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I’ve been here three seasons; a whole autumn, one full winter, the beginnings of spring. That translates as cold, long, dark, wet and angry. Gusty gales, the inexplicable (to me) spring and neap tides, the winter solstice and the darkest night. I’ve watched too many documentaries on BBC4, and I keep bumping into people who think I’ve already left. “Haven’t you gone yet?” “Still here?” or the weirdly judging “shouldn’t you have gone by now?”. And the sun is tepid – bright and cheerful but not warm. At the moment, and this moment is long, there is nowhere but here. Here is where I have a good doctor and no bills, no frightening and incomprehensible bills that have to be explained to me in a way that makes them even more incomprehensible.

Because Obama is still sorting out his healthcare, and for now we have no insurance and to be without insurance with a chronic condition in the US is scary. And people love to tell you how scary; a medical insurance broker in LA, over the course of a two-hour conversation, cheerfully painted a picture of precise Breugal-like horror at what would befall me if I continued to live an uninsured life. One of her client’s had walked out of the door one morning and dislodged one of her eyeballs – or her retina flew off. Or anyway, something happened to her eye and she had no insurance! I probably would have followed Francis Bacon’s lead in this case and popped my eyeball back in, which I read he used to do often after a few stiff ones at the French House.

So I’m here and it’s spring and I’ve already said goodbye at least twice to everyone. I am in that strange, drained nothing-doing state. An oddity in a world where everyone works, a permanent tourist, which is not half as fun as it sounds. And I don’t want to write about leeks or rhubarb, and I have tramped through enough Sussex undergrowth to know that the ubiquitous wild garlic leaves of which everyone writes are having an off year, or simply spring is late. So anyway I started cleaning. Sponging down the insides of my mother’s cupboards, shaking out the bowls and the bits of plastic appendage and the darkly mottled casserole dishes and the 70s colander. This bit was fun, discovering what was there and had been forgotten about. There were things that have followed me from Devon up to London down to Sussex, and sometimes even before my birth; some predate Woolwich!


The pestle and mortar originally belonged to my Australian grandmother and came from her home in Sydney. I never knew her really, but I have her postcards and letters in her kind capitals and lots of photos, and a memory of brushing her long silver hair. Now that I am apart from my things, I can see how wonderful it is to hold something like this – its weight and shape, and to imagine fingerprints and palms. The beechwood handle has come unmoored from its porcelain head. There are marks from not sure where or what all over the bodies of both mortars. The very act of pounding is to replicate what she would have done, her hands under mine; a form of conjuring. Spices, herbs, pigments and powders – I know she was a natural alchemist. Maybe, who knows, if I pound away and for long enough I’ll get healed.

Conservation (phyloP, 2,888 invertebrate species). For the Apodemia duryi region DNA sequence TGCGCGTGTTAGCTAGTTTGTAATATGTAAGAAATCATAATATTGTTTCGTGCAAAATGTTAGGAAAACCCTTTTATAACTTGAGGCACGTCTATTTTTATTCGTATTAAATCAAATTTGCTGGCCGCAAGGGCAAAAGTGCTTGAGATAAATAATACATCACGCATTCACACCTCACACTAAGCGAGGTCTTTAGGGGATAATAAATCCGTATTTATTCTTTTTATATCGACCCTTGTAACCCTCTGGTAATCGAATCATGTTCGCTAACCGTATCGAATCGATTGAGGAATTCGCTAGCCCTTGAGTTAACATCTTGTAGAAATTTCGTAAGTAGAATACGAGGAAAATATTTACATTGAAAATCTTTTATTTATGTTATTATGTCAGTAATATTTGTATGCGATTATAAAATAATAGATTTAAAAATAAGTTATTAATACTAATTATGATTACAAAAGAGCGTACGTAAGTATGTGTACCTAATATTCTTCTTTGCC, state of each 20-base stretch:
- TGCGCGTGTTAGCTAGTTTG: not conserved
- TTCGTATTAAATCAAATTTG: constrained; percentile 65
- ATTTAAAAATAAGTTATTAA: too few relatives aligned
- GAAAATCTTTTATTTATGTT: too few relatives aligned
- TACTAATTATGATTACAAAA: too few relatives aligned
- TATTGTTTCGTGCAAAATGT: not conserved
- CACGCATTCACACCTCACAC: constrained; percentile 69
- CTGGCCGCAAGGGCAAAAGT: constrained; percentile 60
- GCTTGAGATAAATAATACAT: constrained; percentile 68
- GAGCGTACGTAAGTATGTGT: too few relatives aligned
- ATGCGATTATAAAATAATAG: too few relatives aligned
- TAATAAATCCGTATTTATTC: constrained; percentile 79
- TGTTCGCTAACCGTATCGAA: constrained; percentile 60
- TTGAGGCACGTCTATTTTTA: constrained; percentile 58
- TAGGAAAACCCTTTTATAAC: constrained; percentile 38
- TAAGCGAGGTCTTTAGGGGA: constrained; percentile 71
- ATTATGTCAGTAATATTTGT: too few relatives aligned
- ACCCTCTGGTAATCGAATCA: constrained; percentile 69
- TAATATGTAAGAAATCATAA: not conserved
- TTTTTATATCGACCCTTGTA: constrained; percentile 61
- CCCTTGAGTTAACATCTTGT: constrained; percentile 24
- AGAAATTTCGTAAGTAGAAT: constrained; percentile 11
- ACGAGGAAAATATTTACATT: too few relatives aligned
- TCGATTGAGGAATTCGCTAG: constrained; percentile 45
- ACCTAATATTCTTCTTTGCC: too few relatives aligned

Pounding herbs and garlic in a mortar is not nearly as arduous as it looks. It is actually very efficient – the whole thing comes together within a few minutes, the addition of oil is very satisfying, and then you’ve made it yourself and probably worked through a few grudges while you were at it. You are also ‘tempering’ the ingredients, putting them back into balance; in the Middle Ages, honey tempered vinegar, wine tempered fish and the mortar was the vessel to do it.* You are in control of things too, able to see and feel when particles become slosh (as it were).

The Catalan sauce romesco is still made in this way; peppers, nuts, oil, vinegar, bread and garlic are pounded into heady oblivion. As is pesto, skorthalia, the garlicky sauce from Greece, tahini, the Turkish classic tarator made with walnuts and stale white bread and Catalan picada, made with parsley and almonds (below).

It’s better to give approximations when it comes to pounding, because this is where feel is paramount, and it’s good to taste as you go; you can always add more of something. Add oil in very small increments to begin and then increase. I like herb/garlic sauces to have texture, with nuggets of this or that. If you don’t, pound on.

My version of a Catalan picada
1 small handful of blanched almonds (about 20)
1-2 garlic cloves peeled & a pinch of sea salt
4 big glugs of extra virgin olive oil
One big handful of roughly chopped flat-leaf parsley
Juice of 1/2 lemon

Crush the garlic with a good pinch of salt in a mortar until you have a smooth paste. Now add the almonds and keep pounding until amalgamated. Now add the parsley to the mortar, a small bit at a time, and pound until incorporated. Add the olive oil, trickling it in slowly and stir well before adding the lemon juice (add the juice after the oil otherwise it’ll turn the parsley brown). Lovely stirred into a fish casserole or simply served alongside mackerel or clams, sprats, lightly steamed veg or chicken, or stirred into salted yoghurt – really anything.

*Consider The Fork, a history of how we cook and eat by Bee Wilson, is a fascinating book and goes into some detail on the history of the pestle and mortar, if you wanted to read on…